I'm glad we can put it to rest and move on...

  14. The Following User Says Thank You to Nova For This Useful Post:


  15. #9
    Join Date
    Mar 2009
    Location
    42°8′2″N 73°34′6″W
    Posts
    23,423
    Another "wrong man executed?" case - in Texas, where else:

    Trial By Fire
    Did Texas execute an innocent man?

    Lengthy New Yorker article well worth your while.

  16. The Following 3 Users Say Thank You to wfgodot For This Useful Post:


  17. #10
    Join Date
    Sep 2009
    Posts
    9

    Further Points to Consider

    Justice Scalia overstated his case: We all know of one innocent man who was executed some 2,000 years ago in Jerusalem, and by duly constituted authorities acting within their legal purview.

    That being said, I think this present-day case should serve as a warning against sloppy prosecutions, not capital punishment. Yes, executing an innocent man is a horrible injustice and an outrage, but locking an innocent man in a cage for the rest of his life alongside those who have a thirst for evil is likewise a horrible injustice and an outrage.

    In all sincerity, consider: Many of you have concluded that capital punishment is wrong or evil, but lengthy imprisonment is enough to bend and warp even the strongest psyche and make a man wish for death--a horror show in its own right. Are we now to be rid of prisons, because one innocent man might be sent there?

  18. #11
    Join Date
    Dec 2003
    Location
    Cajun Country, Louisiana
    Posts
    7,661
    Quote Originally Posted by Theophilus View Post
    Justice Scalia overstated his case: We all know of one innocent man who was executed some 2,000 years ago in Jerusalem, and by duly constituted authorities acting within their legal purview.

    That being said, I think this present-day case should serve as a warning against sloppy prosecutions, not capital punishment. Yes, executing an innocent man is a horrible injustice and an outrage, but locking an innocent man in a cage for the rest of his life alongside those who have a thirst for evil is likewise a horrible injustice and an outrage.

    In all sincerity, consider: Many of you have concluded that capital punishment is wrong or evil, but lengthy imprisonment is enough to bend and warp even the strongest psyche and make a man wish for death--a horror show in its own right. Are we now to be rid of prisons, because one innocent man might be sent there?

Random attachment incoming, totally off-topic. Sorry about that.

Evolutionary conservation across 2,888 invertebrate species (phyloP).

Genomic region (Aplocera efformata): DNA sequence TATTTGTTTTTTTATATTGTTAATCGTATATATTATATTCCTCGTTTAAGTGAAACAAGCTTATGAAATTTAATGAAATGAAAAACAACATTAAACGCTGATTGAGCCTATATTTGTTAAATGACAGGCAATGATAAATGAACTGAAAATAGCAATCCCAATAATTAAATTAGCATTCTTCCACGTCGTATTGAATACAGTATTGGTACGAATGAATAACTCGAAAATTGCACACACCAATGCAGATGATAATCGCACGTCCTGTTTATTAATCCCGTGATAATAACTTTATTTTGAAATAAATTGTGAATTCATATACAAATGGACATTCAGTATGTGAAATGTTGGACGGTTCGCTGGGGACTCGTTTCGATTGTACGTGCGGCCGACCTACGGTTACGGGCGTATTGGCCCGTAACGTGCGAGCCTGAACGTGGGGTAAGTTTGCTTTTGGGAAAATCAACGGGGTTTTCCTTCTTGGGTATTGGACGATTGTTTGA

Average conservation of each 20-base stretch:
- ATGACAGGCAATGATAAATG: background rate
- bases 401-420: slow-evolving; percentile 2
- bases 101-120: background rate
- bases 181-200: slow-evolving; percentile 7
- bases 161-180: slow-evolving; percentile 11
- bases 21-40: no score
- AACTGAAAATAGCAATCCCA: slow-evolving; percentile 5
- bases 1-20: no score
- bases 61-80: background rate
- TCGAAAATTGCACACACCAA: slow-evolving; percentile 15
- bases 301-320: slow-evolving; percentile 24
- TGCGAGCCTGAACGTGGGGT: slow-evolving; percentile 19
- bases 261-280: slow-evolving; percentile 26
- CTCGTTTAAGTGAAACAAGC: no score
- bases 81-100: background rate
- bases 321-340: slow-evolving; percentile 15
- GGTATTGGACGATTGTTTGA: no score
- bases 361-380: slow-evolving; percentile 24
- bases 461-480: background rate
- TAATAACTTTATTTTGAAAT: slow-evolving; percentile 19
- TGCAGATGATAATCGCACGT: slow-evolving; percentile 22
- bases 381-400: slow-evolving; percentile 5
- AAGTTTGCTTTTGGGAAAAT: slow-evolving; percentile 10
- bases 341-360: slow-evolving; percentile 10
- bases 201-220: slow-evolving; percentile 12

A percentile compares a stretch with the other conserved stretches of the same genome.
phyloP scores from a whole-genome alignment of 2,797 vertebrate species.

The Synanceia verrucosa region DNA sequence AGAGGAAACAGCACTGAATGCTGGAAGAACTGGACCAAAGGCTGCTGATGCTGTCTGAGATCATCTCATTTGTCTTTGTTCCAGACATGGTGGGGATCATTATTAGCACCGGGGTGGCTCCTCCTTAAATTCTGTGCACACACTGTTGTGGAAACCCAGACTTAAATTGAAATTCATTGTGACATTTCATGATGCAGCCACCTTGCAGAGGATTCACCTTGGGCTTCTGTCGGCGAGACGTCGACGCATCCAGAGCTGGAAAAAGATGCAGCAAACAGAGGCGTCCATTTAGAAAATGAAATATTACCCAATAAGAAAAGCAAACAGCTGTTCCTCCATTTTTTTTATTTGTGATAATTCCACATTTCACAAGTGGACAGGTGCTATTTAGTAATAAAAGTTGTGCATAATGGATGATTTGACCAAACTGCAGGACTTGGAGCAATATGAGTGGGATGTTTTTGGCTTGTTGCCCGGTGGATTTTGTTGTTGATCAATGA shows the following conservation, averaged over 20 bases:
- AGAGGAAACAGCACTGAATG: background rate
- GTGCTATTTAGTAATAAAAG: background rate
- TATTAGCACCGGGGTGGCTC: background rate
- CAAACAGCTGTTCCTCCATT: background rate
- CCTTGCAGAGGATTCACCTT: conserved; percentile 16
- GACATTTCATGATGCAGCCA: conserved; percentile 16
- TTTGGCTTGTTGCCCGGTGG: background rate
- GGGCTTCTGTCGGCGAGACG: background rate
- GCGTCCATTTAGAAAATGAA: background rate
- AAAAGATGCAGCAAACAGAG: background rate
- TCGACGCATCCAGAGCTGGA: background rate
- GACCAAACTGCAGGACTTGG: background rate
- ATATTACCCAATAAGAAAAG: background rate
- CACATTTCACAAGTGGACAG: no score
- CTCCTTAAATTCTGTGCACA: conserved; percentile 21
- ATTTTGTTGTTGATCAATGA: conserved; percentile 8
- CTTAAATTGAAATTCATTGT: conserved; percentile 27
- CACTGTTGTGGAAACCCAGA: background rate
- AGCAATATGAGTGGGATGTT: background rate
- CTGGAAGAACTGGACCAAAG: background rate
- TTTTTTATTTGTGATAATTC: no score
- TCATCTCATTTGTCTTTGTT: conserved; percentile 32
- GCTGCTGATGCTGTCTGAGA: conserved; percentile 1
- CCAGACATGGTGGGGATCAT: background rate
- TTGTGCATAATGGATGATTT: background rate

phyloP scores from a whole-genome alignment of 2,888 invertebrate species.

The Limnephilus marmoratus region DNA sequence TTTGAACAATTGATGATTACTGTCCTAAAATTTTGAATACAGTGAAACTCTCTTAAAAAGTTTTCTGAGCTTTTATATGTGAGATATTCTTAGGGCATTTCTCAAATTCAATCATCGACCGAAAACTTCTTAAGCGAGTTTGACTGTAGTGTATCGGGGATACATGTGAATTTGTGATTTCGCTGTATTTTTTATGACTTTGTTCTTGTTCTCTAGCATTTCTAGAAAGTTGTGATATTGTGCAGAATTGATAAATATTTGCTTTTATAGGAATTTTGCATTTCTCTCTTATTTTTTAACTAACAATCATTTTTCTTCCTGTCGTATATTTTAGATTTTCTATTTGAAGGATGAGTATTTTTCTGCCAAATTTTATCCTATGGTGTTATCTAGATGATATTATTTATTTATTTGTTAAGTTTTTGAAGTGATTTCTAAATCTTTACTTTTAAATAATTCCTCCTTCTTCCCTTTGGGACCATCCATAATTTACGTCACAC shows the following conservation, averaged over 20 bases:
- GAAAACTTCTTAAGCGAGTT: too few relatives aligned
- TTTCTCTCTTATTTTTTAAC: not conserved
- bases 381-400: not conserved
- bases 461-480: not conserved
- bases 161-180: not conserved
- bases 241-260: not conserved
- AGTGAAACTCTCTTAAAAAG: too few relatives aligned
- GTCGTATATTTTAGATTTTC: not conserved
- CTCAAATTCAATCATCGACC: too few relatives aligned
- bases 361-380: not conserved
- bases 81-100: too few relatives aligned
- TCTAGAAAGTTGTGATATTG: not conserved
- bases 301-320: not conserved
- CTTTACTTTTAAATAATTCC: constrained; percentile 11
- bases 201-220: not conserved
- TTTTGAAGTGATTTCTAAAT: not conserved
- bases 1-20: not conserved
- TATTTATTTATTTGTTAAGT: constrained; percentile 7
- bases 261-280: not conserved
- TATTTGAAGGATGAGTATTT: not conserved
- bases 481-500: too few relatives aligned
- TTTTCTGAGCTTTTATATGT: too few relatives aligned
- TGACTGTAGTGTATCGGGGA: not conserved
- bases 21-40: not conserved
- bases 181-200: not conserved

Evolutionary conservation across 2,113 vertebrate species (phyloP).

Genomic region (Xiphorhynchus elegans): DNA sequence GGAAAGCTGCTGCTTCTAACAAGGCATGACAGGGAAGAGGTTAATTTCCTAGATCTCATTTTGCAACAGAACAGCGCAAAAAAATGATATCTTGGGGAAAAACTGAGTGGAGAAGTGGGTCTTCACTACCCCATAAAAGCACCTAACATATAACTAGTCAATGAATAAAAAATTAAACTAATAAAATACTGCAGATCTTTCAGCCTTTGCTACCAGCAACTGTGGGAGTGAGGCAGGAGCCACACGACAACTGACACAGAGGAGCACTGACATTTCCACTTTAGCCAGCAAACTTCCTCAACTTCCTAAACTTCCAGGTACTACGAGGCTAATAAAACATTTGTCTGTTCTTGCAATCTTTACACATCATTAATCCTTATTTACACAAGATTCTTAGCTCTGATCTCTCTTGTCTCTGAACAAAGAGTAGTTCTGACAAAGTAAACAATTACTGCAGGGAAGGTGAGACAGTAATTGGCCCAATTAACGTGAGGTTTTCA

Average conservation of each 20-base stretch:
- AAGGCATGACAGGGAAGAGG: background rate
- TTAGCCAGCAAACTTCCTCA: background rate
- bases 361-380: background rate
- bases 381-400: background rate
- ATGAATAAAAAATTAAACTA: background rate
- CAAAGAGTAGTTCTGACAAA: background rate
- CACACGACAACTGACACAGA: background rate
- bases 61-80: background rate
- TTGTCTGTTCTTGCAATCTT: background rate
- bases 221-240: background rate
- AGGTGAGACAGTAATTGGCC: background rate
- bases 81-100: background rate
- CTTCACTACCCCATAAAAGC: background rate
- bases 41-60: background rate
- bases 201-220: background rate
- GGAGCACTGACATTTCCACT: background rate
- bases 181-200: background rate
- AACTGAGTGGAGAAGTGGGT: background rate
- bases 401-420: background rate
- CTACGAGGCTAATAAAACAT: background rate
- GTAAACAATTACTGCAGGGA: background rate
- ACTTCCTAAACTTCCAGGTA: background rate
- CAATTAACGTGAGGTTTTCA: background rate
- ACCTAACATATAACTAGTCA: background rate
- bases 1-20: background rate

Boy. How did you make that leap?

    Asking that the evidence bar be raised in death penalty cases doesn't mean we want to be "rid of prisons." I think most anti death penalty citizens would agree with getting rid of sloppy prosecutions, as well as illegal prosecutions (where exculpatory evidence is hidden from defense), AND limit death penalty cases to those whose evidence far surpasses eyewitness testimony.

    And as far as lengthy imprisonments go, maybe we should ask one of the exonerated and released innocent prisoners if they would have rather been executed than live to see the day their innocence was proved?

    By the way, the "one innocent man" in your last question is actually hundreds of innocent men.

  19. The Following 2 Users Say Thank You to kgeaux For This Useful Post:


  20. #12
    Join Date
    Mar 2009
    Location
    42°8′2″N 73°34′6″W
    Posts
    23,423
    Quote Originally Posted by Theophilus View Post
    That being said, I think this present-day case should serve as a warning against sloppy prosecutions, not capital punishment. Yes, executing an innocent man is a horrible injustice and an outrage, but locking an innocent man in a cage for the rest of his life alongside those who have a thirst for evil is likewise a horrible injustice and an outrage.